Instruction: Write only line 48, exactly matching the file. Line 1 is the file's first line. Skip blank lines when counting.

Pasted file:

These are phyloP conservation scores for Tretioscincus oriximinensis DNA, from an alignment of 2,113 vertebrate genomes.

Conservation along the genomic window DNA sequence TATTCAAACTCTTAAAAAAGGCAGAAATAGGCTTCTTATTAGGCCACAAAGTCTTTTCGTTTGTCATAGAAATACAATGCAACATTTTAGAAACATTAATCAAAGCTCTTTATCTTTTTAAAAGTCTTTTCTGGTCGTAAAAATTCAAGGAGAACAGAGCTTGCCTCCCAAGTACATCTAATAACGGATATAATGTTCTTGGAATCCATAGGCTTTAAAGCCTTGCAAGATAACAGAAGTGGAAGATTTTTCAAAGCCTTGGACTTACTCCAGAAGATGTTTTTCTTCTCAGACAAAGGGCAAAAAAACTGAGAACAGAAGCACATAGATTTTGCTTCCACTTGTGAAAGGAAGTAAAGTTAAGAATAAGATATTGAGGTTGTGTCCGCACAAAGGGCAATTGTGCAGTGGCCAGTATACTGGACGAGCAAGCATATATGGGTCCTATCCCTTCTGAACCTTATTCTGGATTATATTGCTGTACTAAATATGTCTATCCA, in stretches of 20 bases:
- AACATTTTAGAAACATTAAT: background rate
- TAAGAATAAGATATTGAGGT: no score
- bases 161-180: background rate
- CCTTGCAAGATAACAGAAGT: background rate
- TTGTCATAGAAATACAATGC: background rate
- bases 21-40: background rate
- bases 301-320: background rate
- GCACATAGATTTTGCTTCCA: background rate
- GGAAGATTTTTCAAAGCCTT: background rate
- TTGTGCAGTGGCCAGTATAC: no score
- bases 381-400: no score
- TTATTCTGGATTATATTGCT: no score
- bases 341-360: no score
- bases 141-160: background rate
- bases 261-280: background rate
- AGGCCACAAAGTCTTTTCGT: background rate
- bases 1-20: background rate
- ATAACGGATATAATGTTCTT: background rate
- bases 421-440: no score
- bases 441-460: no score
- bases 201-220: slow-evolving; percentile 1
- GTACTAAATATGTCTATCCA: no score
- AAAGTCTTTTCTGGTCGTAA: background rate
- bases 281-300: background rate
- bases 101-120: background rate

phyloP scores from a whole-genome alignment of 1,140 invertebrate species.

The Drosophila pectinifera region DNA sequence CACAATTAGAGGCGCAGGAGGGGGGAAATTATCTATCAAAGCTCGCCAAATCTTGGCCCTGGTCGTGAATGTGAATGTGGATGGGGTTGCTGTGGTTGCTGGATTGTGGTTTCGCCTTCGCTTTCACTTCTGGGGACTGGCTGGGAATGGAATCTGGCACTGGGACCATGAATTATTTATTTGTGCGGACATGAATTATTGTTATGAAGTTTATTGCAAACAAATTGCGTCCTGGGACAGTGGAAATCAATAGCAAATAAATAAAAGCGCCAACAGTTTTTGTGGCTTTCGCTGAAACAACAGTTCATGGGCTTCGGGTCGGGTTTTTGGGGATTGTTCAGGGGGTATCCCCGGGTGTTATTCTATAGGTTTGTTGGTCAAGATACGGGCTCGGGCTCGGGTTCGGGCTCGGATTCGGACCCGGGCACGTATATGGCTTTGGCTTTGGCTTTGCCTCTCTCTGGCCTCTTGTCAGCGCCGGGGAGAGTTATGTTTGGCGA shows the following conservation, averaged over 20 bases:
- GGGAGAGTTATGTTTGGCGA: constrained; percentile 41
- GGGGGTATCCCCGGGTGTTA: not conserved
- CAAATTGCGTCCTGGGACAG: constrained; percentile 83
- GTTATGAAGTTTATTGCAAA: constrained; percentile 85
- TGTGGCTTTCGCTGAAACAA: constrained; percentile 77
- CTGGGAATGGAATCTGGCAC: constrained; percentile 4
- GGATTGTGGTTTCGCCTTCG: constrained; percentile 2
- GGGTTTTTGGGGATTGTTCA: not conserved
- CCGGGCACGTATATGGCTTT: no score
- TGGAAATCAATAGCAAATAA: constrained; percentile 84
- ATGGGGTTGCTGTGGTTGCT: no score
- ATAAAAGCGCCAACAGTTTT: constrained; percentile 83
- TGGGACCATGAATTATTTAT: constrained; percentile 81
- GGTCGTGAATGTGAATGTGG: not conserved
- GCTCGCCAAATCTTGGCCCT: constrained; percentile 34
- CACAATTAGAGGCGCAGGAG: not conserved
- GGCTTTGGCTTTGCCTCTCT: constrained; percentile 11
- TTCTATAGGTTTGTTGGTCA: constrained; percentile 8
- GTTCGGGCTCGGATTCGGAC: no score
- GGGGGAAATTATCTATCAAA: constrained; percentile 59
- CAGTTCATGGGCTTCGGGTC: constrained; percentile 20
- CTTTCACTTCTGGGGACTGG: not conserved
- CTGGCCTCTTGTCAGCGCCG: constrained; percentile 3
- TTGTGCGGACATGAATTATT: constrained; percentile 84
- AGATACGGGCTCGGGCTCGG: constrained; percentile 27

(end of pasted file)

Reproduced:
- GTTCGGGCTCGGATTCGGAC: no score